• Self Care Is Not Just About “Self”

    Self Care Is Not Just About “Self”

    (Originally posted on HealingProse.com)
    Vincent Fitzgerald,
    NFSB Clinician, MSW Fordham University, LCSW, is a member of the mental health community for 20 years during which he has worked with the mentally ill/chemically addicted (MICA) population, served as a school social worker, and psychiatric screener/mobile crisis outreach worker.

    In the eight months since I’ve turned the “the big 5-0”, several people have asked me how 50 is treating me. I responded to the first few inquiries with assurances it was treating me “fine”, and that I was happy to have achieved half a century of life. As I thought more about this, my answer to the next few people was more honest and insightful. I suddenly felt compelled to acknowledge that while 50 has done me no harm, I have been nothing short of abusive to it. I am fortunate to have reached an age characterized by nearing the mountain top where I will prepare for twilight years, and the downward side of the mountain. It’s okay to say that because not everyone gets the opportunity to live long enough to achieve this stage. I have to admit my preparation for my twilight has been total crap. As I write this, I am experiencing cervicogenic headaches, gastritis, high blood pressure, kidney stones, and pre-diabetes. Given I was already diagnosed with several of these conditions when I was still 49, having crossed the 50 mark has nothing to do with what can only be described as blatant disregard for my body, and reckless apathy toward the gift of life.

    What has compounded my anxiety about the extent to which I’ve allowed my self-care to go to hell is my growing awareness of its impact on those around me. It’s becoming more obvious that clients, coworkers, friends, and family are all impacted by illnesses I’ve accrued through reluctance to take better care of myself. I believe this is true for all of us if we are willing to admit it. This is not to suggest we are always to blame for being sick. While we can take measures to avoid the flu, viruses, or the common cold, chances are we will be assailed by one of these bugs every now and then. The ailments to which I am referring are self-created, and often reversible through mindful choices and lifestyle changes.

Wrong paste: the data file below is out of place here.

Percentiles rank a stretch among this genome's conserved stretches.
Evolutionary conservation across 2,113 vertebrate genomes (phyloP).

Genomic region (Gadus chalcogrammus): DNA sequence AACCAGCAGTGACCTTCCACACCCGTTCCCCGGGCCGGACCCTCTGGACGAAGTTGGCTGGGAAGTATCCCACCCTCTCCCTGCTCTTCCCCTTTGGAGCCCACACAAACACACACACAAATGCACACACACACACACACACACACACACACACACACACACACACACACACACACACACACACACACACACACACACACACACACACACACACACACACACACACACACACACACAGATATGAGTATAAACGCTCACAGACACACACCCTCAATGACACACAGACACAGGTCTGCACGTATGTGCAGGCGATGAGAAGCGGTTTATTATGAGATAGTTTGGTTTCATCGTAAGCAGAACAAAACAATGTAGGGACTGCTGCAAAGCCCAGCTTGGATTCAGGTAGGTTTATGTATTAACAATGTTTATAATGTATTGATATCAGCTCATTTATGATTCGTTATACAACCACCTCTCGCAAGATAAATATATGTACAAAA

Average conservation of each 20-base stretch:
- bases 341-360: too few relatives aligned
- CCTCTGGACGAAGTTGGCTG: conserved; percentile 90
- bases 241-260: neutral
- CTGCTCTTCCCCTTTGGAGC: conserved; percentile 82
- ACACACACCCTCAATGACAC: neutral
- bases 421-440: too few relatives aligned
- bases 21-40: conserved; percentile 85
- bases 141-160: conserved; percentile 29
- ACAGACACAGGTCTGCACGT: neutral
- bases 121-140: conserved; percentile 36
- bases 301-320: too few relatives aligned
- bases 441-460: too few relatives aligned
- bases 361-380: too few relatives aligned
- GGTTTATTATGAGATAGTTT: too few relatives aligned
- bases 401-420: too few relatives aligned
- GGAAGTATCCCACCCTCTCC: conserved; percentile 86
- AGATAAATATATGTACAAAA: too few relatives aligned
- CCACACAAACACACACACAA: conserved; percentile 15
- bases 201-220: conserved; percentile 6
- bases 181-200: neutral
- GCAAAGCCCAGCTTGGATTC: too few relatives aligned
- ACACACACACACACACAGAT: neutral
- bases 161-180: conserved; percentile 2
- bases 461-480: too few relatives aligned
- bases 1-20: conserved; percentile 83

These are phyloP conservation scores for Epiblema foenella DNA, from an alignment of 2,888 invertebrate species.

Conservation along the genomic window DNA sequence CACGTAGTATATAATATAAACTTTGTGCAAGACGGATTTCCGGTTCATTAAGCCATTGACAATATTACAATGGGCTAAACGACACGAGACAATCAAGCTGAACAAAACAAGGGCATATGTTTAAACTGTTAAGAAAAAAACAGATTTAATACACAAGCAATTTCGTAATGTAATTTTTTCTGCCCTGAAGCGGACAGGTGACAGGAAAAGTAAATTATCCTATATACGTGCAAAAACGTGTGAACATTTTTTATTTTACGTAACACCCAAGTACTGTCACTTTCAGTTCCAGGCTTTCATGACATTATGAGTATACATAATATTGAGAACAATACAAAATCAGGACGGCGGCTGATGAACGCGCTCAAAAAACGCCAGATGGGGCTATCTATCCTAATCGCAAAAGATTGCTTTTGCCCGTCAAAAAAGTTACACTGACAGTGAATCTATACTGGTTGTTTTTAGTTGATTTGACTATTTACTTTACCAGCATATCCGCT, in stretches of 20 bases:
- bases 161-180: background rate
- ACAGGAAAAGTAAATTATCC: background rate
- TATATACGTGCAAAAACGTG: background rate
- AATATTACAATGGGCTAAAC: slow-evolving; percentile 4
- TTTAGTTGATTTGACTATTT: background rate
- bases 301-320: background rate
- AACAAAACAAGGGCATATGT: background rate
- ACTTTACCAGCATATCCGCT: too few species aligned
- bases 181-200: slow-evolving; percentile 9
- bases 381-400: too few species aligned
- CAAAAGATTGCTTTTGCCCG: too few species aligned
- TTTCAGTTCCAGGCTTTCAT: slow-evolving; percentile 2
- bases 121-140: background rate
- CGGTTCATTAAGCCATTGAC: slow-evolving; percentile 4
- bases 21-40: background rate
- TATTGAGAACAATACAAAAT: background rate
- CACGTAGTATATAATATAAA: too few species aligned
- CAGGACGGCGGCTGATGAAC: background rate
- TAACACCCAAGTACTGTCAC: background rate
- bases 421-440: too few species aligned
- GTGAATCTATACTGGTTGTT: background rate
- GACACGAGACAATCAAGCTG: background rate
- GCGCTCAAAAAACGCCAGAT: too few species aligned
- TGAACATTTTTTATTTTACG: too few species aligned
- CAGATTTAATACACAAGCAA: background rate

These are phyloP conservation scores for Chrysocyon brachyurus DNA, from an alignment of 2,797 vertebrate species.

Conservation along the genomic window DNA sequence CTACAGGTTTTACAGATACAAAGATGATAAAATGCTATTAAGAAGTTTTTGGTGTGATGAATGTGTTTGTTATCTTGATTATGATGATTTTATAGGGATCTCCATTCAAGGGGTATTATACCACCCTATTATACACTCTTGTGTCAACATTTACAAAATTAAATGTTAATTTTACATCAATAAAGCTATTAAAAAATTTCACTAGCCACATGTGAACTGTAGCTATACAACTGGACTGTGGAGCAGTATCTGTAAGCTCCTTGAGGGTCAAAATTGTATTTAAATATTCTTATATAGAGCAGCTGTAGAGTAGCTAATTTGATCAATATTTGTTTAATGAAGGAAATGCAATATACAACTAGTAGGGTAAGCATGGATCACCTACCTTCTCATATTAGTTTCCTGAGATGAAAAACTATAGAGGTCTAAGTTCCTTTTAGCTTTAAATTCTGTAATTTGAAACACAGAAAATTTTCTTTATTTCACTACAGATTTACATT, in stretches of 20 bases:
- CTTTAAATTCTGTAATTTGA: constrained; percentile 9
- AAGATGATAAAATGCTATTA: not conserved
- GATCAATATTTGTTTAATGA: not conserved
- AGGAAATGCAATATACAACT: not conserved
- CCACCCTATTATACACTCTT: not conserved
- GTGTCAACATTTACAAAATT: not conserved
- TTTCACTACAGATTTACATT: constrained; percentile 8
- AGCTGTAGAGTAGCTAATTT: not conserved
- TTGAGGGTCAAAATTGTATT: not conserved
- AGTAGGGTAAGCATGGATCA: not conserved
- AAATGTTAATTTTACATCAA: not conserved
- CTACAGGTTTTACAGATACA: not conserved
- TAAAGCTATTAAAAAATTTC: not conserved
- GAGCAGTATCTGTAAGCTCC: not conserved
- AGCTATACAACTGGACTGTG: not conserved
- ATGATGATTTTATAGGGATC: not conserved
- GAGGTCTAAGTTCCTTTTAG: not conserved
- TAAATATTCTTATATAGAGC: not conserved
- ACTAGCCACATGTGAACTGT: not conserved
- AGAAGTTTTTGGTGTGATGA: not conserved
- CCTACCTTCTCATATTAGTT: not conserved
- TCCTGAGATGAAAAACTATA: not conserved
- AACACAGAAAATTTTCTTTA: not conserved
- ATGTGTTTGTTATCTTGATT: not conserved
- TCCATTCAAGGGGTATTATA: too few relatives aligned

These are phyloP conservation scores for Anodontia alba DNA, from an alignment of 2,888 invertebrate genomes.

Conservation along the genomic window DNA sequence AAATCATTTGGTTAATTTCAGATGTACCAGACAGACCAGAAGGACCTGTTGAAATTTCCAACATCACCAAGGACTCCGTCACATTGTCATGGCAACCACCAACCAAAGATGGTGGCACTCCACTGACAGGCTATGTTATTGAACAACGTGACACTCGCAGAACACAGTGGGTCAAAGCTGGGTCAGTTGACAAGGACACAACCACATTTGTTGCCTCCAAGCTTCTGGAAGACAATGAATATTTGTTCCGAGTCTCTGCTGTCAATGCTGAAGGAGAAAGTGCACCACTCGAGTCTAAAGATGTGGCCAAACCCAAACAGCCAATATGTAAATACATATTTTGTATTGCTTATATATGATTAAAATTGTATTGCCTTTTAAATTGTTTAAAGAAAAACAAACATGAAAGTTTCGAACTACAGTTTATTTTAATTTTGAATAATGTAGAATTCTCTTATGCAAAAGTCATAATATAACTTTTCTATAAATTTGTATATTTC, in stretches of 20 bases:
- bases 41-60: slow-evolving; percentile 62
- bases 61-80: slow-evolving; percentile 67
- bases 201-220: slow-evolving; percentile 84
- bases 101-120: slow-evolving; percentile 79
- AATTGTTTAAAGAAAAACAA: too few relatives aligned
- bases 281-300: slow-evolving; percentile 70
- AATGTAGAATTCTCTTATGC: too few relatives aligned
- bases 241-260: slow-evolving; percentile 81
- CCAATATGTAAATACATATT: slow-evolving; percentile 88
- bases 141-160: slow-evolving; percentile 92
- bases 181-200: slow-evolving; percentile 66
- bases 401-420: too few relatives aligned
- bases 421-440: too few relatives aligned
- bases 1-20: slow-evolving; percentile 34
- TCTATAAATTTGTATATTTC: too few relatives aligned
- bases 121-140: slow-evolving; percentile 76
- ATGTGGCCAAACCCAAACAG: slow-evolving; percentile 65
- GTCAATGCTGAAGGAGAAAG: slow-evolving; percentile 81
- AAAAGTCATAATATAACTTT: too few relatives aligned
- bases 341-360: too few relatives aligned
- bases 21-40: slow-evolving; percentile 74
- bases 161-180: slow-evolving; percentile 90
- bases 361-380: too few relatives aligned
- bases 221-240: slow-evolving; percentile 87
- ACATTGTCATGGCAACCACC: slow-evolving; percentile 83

Because my headaches are in the migraine family, I am typically bedridden for two days. During my last attack, I was forced to cancel clients in private practice, missed a day at my agency job, and canceled my own physical and psychotherapy. Although I could look at this from the perspective of lost wages, the impact reaches further than my wallet. Clients in distress lose sessions, my own therapists lose money, and other clients of theirs lose opportunities to be seen. My headaches are created through bad posture, tension, poor stress management, and bodily inflammation. These are all factors over which I have control, and my failure to exert that control hurts me, and causes a great deal of collateral damage. All of these factors have contributed to my decision to enter a new course of therapy I hope will help me find balance, help me understand and change my relationship with food, and assist me in coping with stress.

    My poor self-care also has ramifications within my social life, as I have often missed time with family and friends because of kidney stone attacks, upset stomach, or fatigue, all of which are determined by my poor diet and exercise habits. When I am in pain, and need to cancel an engagement with friends and family, I think only of self-preservation, but once I am better, I end up sifting through the rubble of hurt feelings and missed opportunities to connect with those in th world with whom I am closest. Even though my cancellations are not willful attempts to hurt people I love, they cause frustration, and misrepresent me as apathetic and disengaged. Because we are social creatures, we have an innate responsibility to others in our social and professional worlds, and if we aren’t being responsible to ourselves, our commitments to others suffer through a subsequent ripple effect.

    When I think about the purpose of living, what first comes to mind is cultivating meaningful relationships with people. We are, after all, a social species not meant to live in physical or emotional isolation. Accountability to others in our personal and professional lives is what helps us achieve the relationships necessary for a meaningful life. Only through taking care of our own physical and mental health can we ensure a sustained commitment to others. When we look at self-care through this lens, it is easy to identify self-care as more than just a social and professional responsibility. Self-care is, in fact, an ethical imperative.


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